European Commission proposes increase in EU spending after 2021
Budget bill to require higher national contributions and cuts to funding for agriculture
The European Commission is suggesting raising the legal amount it can ask member states contribute to the EU budget – from 1.2 per cent of GNI to 1.29 per cent. Photograph: iStock
The European Commission has proposed a moderate increase in European Union spending for the next seven-year budget period in a package approved on Wednesday.
The EU’s trillion-euro budget, the Multiannual Financial Framework, would see “commitments” rise between 2021 and 2027 to €1.27 trillion, in current prices, That increase is to be funded in part by cuts in both agriculture (-5 per cent) and cohesion funding (-7 per cent).
The commitments would translate into 1.11 per cent of the gross national income (GNI) of the 27 EU states, roughly a 10 per cent increase on the last budget round.
That will mean the contributions from net contributor states such as Ireland will also need to increase by, on average, about 10 per cent. And despite the budget’s moderation, it will prove difficult to secure the unanimous approval required.
Talks with member states are expected to be prolonged. The commission had hoped that agreement would be reached ahead of next May’s European Parliament elections, but few expect that deadline to be met, even though a number of states, Ireland included, have already indicated a willingness to raise their contributions subject to reforms of the budget.
The “new” EU states are already engaged in a battle to defend cohesion and farm spending. They, like all the 27 – the UK is not party to the discussion – can each veto a final deal. On Wednesday, both Austria and the Netherlands announced their total opposition to paying any more.
The imminent departure of the UK – creating a potential, but still uncertain, €94 billion hole – and the prioritisation of new budget lines for defence, border controls and the digital economy, leave a big spending gap to be bridged.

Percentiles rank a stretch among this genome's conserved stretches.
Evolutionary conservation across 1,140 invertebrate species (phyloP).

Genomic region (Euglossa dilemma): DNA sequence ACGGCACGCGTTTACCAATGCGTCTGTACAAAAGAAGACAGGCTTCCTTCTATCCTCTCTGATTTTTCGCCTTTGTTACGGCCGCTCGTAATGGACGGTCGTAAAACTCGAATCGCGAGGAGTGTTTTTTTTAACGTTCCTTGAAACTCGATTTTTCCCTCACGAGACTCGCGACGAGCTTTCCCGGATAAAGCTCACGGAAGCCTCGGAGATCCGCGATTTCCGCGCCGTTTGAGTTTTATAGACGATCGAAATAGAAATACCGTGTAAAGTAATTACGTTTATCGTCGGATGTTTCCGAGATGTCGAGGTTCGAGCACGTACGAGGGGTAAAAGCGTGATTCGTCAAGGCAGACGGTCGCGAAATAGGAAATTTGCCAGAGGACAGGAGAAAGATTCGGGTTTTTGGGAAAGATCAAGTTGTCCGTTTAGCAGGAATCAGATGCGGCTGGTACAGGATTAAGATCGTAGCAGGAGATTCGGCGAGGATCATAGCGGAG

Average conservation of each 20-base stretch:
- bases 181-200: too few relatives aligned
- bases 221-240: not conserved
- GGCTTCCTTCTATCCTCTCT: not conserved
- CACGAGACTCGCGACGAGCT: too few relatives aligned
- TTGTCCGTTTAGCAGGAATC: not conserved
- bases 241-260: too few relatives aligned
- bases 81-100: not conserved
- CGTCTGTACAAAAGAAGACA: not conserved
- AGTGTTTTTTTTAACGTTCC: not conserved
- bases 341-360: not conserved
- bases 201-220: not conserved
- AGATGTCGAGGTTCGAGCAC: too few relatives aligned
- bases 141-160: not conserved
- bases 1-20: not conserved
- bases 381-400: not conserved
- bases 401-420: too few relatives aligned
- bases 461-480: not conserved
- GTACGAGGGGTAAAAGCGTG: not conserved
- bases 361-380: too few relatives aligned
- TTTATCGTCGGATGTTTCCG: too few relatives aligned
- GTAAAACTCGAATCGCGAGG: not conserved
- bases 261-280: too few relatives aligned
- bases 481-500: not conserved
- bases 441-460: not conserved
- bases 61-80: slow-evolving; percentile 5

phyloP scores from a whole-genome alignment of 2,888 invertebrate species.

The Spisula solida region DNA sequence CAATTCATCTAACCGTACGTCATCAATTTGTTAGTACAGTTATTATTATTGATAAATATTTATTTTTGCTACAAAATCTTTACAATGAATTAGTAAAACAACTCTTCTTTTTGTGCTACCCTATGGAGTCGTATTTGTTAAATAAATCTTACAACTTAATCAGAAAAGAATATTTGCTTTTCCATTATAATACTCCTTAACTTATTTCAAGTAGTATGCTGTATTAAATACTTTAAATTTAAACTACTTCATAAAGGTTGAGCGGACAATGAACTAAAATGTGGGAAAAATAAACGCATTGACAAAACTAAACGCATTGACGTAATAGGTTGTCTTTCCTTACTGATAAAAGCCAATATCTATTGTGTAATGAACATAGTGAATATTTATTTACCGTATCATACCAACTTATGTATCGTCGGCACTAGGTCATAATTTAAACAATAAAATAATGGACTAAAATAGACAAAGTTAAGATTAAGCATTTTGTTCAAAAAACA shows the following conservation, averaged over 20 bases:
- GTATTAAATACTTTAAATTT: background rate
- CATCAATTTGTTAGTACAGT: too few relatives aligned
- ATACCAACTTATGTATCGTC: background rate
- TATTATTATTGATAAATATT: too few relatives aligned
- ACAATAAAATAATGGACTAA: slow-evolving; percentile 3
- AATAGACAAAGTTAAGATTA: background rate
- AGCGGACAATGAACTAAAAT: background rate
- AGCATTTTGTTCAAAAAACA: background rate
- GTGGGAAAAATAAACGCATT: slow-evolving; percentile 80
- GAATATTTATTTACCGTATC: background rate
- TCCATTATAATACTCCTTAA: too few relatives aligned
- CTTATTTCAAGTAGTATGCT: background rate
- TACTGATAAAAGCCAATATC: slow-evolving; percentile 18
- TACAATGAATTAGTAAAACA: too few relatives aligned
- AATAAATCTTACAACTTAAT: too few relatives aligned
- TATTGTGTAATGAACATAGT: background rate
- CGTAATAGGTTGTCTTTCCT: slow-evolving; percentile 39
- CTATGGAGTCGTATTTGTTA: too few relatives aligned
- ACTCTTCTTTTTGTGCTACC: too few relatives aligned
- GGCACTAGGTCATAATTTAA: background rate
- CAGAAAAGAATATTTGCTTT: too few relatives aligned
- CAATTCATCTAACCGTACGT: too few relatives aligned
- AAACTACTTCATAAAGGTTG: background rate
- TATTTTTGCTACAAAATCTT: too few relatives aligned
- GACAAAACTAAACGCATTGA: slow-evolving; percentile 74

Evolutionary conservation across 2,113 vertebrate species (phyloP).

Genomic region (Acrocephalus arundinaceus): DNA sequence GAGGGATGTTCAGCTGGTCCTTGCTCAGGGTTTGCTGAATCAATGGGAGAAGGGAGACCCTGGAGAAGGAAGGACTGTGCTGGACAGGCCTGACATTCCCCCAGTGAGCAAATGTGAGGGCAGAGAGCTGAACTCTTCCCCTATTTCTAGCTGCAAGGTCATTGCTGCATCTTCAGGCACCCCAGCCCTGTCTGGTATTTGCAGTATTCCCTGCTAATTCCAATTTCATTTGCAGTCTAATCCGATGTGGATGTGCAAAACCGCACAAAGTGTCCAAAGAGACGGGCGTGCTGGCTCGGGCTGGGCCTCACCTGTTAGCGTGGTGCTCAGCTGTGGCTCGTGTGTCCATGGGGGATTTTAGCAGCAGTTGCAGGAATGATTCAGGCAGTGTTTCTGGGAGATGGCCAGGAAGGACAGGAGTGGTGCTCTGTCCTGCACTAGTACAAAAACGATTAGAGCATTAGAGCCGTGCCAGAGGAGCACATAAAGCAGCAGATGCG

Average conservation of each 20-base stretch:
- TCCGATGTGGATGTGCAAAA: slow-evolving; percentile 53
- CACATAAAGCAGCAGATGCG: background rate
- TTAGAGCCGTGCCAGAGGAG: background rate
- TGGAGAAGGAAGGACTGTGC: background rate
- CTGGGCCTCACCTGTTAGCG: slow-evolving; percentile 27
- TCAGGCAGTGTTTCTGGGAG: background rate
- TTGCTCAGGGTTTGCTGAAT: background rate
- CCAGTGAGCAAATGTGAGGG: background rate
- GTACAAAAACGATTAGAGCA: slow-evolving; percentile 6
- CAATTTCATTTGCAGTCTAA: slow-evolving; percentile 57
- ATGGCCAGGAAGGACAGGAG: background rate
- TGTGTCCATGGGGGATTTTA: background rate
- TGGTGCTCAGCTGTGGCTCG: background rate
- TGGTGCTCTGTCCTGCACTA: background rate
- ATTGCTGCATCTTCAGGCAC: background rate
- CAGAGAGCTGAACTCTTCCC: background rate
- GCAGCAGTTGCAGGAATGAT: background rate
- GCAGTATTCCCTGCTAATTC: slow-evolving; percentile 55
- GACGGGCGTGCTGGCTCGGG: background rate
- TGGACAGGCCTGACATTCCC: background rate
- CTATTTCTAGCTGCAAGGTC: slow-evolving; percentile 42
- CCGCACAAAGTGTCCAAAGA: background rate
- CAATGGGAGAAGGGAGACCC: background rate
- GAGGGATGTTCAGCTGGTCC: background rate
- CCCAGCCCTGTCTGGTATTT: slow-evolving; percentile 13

And inevitably the two major areas of EU funding – the Common Agriculture Policy (CAP) and cohesion and structural funding, representing 72 per cent of the budget – will face a squeeze down to about 60 per cent of the total.
Between them, they cost €775 billion in 2014-2020, and the proposed savings represent about €40 billion for other programmes.
Ireland will be particularly concerned about farm payment cutbacks, although it is expected that the commission will propose that cuts to direct payments to farmers be made progressively by capping the payments to larger farmers.
The budget also proposes a 40 per cent increase in research funding, and a virtual doubling on the Erasmus student programme. Some €700 million is to be spent on free Interrail tickets for young people.
Border protection and immigration measures will take up €35 billion. A border force of up to 10,000-strong is proposed.
The commission has backed off demands from some member states for political “conditionality”, measures that would cut financial contributions to those states which refused to show “solidarity” by sharing resettlement of refugees or where there was substantial erosion of the rule of law. Poland and Hungary were being targeted.
Instead the budget package proposes stricter “financial management” rules that allow funds to be cut off to countries where an erosion of the rule of law threatens the ability to police EU spending controls. It’s not about “values,” but “sound financial management”.
To sweeten the pill on migrant resettlement, the commission proposes additional payments to those states willing to participate.
The commission is suggesting raising the legal amount it can ask member states contribute to the budget – from 1.2 per cent of GNI to 1.29 per cent – in order to provide a safety net for borrowing on the markets for a “fiscal stabilisation mechanism”.
The idea would be to borrow on the international markets against the promise that member states would guarantee repayment of funding to assist states facing asymmetric economic shocks.
The commission compromise proposal means member states would not have to pay in to a “rainy-day insurance fund”, a prospect on which Germany and other fiscal conservatives were particularly chary.